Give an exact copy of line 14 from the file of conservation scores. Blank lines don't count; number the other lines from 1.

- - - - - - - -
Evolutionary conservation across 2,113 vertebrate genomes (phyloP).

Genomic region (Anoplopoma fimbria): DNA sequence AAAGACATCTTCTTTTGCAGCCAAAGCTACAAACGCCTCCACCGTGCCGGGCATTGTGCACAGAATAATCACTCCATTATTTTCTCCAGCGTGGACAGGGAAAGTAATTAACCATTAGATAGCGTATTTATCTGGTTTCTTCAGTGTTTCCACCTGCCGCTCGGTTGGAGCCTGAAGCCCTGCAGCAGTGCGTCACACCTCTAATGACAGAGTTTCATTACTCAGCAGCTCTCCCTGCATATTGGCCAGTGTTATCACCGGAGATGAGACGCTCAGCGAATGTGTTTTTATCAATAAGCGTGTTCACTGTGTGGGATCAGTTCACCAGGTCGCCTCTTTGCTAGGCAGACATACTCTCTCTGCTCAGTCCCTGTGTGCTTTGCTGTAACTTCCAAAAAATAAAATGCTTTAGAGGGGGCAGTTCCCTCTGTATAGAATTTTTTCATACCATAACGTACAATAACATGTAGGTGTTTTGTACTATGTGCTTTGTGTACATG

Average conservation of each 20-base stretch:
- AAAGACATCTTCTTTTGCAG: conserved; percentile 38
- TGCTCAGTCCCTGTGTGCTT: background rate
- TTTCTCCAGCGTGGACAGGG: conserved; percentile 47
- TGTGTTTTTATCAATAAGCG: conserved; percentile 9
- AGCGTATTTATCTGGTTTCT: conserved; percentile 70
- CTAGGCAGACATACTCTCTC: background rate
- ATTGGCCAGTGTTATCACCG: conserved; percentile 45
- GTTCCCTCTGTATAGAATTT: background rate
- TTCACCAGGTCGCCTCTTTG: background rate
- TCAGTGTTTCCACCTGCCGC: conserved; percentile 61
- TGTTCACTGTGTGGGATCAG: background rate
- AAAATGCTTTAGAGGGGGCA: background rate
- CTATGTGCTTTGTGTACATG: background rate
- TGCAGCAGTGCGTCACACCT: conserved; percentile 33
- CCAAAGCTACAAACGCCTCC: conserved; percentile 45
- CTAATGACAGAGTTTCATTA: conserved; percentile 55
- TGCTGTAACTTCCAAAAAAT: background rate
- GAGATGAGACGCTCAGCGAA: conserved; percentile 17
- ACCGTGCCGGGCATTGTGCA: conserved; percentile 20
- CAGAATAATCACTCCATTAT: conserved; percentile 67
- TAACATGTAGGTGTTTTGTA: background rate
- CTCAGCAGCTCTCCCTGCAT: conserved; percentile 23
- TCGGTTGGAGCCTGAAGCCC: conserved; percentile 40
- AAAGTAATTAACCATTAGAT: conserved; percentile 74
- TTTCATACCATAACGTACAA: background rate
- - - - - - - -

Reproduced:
- TGTTCACTGTGTGGGATCAG: background rate